Twickenham became a very fashionable place to live…
The earliest written evidence of a settlement (a grant of land in a Saxon charter) dates from 704AD, but there is other evidence of much earlier occupation, mainly in the form of flint and bone tools and implements and pottery shards. Neolithic (about 3000-4000BC) finds have been made in the riverbed between Eel Pie Island and Twickenham. In 1966 the first evidence of man in Twickenham was found during an archaeological exploration in the car park. Pottery and flints were discovered and dated to 3000BC. Other evidence indicates that the museum lies within the perimeter of an enclosed Neolithic site.
A Roman Villa was discovered in the 1990s on the site of St John's Hospital, and traces of a Roman farm have been found near the Chertsey Road.
After the Norman Conquest in 1066, William I had given the Manor comprising Twickenham, Whitton, Isleworth and Hounslow to Walter de St Valéry. Twickenham is not mentioned separately in the Domesday survey of 1086.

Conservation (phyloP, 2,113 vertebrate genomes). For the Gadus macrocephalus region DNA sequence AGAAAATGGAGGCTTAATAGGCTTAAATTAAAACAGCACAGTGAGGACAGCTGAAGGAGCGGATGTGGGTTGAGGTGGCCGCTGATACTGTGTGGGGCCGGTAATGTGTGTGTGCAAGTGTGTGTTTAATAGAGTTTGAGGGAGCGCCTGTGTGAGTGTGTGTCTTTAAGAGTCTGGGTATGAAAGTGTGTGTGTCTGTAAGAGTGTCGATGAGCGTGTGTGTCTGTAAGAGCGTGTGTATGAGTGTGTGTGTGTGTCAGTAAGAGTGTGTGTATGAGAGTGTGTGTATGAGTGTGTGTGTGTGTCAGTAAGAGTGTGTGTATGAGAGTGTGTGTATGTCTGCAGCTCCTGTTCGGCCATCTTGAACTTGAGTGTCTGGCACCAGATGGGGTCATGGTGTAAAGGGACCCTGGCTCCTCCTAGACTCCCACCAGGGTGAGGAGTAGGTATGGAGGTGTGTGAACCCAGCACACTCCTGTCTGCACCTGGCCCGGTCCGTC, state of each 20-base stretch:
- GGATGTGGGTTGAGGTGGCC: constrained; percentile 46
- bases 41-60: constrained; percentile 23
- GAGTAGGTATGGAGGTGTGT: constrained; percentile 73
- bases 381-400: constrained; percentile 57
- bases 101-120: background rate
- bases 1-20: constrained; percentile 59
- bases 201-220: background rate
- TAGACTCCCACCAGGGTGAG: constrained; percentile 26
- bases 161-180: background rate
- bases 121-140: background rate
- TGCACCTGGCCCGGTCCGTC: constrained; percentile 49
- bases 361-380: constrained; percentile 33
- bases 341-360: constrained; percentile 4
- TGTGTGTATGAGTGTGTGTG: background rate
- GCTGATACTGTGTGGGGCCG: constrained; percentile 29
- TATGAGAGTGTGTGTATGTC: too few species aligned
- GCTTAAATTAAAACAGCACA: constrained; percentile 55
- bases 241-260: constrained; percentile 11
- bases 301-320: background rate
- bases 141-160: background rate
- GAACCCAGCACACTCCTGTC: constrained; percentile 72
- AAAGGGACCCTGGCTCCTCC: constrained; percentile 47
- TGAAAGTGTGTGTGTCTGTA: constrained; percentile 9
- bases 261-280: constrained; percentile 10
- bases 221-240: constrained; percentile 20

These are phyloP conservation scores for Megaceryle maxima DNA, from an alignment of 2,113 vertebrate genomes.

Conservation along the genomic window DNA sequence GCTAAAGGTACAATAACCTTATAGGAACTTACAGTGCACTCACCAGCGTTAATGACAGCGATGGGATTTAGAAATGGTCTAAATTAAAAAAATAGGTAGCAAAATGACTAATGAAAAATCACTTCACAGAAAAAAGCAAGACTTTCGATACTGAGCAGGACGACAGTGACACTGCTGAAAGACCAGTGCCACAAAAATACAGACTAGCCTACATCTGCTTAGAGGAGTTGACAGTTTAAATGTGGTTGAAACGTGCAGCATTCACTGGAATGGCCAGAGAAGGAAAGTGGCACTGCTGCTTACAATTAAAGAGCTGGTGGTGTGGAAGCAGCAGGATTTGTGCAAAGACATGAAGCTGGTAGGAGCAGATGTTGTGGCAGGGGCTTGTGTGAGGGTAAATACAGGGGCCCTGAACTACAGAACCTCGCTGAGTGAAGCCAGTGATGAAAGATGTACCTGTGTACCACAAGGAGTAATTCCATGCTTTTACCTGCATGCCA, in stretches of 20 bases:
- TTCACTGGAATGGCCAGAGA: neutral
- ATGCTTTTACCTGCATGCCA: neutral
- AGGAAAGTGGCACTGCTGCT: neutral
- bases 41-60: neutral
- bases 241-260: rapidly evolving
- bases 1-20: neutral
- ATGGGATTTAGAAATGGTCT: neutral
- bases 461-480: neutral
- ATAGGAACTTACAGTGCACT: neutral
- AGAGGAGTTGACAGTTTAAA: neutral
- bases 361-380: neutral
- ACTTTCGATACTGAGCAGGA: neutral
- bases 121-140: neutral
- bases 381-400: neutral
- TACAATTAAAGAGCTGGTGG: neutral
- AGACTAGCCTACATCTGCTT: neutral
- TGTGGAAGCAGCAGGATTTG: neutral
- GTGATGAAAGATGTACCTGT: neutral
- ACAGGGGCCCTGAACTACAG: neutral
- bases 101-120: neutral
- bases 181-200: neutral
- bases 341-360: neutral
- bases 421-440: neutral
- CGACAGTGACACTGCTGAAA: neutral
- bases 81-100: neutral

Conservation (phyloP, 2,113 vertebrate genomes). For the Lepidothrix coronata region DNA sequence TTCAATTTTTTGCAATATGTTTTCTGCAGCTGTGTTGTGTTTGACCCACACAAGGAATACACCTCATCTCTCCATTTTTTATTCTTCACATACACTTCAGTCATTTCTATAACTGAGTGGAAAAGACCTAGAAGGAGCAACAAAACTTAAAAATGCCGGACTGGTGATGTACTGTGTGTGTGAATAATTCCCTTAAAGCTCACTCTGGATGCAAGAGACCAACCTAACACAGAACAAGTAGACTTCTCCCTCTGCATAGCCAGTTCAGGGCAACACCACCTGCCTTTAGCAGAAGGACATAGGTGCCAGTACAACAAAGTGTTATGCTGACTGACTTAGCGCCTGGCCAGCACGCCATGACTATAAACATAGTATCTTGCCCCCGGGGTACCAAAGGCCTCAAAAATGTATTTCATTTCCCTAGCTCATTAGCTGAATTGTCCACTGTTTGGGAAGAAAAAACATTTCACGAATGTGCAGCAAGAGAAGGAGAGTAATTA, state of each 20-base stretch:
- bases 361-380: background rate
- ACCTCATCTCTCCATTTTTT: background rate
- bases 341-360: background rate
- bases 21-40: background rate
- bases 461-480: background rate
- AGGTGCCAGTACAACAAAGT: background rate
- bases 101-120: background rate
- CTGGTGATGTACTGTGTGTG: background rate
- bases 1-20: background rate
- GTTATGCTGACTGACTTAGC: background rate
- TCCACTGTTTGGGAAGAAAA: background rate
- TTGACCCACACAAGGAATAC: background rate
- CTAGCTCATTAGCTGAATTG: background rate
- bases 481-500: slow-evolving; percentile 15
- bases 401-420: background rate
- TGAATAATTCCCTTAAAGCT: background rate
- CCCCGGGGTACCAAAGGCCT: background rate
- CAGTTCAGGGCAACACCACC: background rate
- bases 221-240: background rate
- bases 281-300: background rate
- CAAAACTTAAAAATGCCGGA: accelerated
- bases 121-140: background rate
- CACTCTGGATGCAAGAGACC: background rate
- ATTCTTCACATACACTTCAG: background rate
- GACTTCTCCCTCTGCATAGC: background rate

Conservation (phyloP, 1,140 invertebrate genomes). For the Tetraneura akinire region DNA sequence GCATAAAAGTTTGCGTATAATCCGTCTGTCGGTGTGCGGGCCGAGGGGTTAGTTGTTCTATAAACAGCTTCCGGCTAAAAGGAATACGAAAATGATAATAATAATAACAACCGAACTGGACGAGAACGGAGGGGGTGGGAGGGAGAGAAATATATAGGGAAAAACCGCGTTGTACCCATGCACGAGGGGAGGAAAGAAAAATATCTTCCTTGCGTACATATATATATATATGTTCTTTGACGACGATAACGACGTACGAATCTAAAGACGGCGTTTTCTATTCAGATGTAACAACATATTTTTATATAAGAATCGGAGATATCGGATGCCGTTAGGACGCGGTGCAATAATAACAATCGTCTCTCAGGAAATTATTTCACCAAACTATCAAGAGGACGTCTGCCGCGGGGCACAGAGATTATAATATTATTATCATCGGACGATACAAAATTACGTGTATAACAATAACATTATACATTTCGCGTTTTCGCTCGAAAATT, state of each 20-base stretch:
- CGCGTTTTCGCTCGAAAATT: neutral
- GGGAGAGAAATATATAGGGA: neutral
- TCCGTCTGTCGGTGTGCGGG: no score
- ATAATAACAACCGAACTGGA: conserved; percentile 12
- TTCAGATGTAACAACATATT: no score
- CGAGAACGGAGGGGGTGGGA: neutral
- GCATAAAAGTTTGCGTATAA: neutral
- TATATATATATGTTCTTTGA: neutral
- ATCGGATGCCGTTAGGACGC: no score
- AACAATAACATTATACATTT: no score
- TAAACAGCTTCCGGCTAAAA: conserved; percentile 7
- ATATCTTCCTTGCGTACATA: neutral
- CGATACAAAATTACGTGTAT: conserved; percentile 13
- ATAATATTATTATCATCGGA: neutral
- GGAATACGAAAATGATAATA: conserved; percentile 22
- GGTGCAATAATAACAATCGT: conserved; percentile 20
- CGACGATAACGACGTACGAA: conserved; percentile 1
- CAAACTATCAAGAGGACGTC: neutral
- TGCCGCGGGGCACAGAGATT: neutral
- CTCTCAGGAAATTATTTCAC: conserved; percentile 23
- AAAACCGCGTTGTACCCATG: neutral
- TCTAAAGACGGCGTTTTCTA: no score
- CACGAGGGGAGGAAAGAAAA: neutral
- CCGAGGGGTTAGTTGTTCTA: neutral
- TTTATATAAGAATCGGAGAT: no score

Twickenham became a very fashionable place to live, particularly in the 17th and 18th centuries, and country retreats lined the riverside. Market gardening was also very important during this period.
Following the coming of the railways in 1848 the population quadrupled, reaching 21,000 by 1901. A Local Board was formed in 1868 and this became an Urban District Council in 1895.
York Street was then built in 1899 to by-pass the very narrow Church Street. Church Street has been at the heart of the parish from earliest times, both as an access to St Mary's Church and as a route to Richmond. There has been a church on the site for most, if not all, of the previous millennium.
In 1926 Twickenham became a borough with a charter. In 1937 the borough was enlarged to bring in the neighbouring UDCs of Hampton, Hampton Wick and Teddington.